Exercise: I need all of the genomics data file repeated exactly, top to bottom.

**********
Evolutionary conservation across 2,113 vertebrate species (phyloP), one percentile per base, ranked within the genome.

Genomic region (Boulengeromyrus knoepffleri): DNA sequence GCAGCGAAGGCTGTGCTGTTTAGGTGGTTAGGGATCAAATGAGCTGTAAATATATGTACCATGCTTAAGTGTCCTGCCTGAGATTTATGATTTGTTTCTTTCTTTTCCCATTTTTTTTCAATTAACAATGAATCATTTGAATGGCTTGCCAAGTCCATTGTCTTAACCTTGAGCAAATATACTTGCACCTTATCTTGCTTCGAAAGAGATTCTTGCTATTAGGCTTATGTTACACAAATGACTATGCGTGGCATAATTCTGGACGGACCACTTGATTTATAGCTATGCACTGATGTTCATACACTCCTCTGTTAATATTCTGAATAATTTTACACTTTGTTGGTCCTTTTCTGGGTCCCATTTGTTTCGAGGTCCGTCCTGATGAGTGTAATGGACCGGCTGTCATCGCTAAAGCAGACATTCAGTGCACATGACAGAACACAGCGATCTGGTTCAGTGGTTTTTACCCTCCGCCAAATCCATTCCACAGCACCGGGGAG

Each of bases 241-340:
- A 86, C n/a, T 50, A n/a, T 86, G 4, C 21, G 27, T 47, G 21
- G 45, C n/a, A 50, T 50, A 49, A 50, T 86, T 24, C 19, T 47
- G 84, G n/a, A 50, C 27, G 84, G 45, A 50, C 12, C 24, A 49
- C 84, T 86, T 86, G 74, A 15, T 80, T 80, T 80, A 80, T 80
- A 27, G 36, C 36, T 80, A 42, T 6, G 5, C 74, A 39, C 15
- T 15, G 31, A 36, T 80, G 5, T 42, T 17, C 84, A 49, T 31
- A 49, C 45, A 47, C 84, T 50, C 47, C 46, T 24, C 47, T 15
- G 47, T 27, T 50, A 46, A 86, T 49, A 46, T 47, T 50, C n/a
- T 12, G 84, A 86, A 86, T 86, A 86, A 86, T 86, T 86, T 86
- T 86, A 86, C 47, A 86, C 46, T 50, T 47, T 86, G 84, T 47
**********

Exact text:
Evolutionary conservation across 2,113 vertebrate species (phyloP), one percentile per base, ranked within the genome.

Genomic region (Boulengeromyrus knoepffleri): DNA sequence GCAGCGAAGGCTGTGCTGTTTAGGTGGTTAGGGATCAAATGAGCTGTAAATATATGTACCATGCTTAAGTGTCCTGCCTGAGATTTATGATTTGTTTCTTTCTTTTCCCATTTTTTTTCAATTAACAATGAATCATTTGAATGGCTTGCCAAGTCCATTGTCTTAACCTTGAGCAAATATACTTGCACCTTATCTTGCTTCGAAAGAGATTCTTGCTATTAGGCTTATGTTACACAAATGACTATGCGTGGCATAATTCTGGACGGACCACTTGATTTATAGCTATGCACTGATGTTCATACACTCCTCTGTTAATATTCTGAATAATTTTACACTTTGTTGGTCCTTTTCTGGGTCCCATTTGTTTCGAGGTCCGTCCTGATGAGTGTAATGGACCGGCTGTCATCGCTAAAGCAGACATTCAGTGCACATGACAGAACACAGCGATCTGGTTCAGTGGTTTTTACCCTCCGCCAAATCCATTCCACAGCACCGGGGAG

Each of bases 241-340:
- A 86, C n/a, T 50, A n/a, T 86, G 4, C 21, G 27, T 47, G 21
- G 45, C n/a, A 50, T 50, A 49, A 50, T 86, T 24, C 19, T 47
- G 84, G n/a, A 50, C 27, G 84, G 45, A 50, C 12, C 24, A 49
- C 84, T 86, T 86, G 74, A 15, T 80, T 80, T 80, A 80, T 80
- A 27, G 36, C 36, T 80, A 42, T 6, G 5, C 74, A 39, C 15
- T 15, G 31, A 36, T 80, G 5, T 42, T 17, C 84, A 49, T 31
- A 49, C 45, A 47, C 84, T 50, C 47, C 46, T 24, C 47, T 15
- G 47, T 27, T 50, A 46, A 86, T 49, A 46, T 47, T 50, C n/a
- T 12, G 84, A 86, A 86, T 86, A 86, A 86, T 86, T 86, T 86
- T 86, A 86, C 47, A 86, C 46, T 50, T 47, T 86, G 84, T 47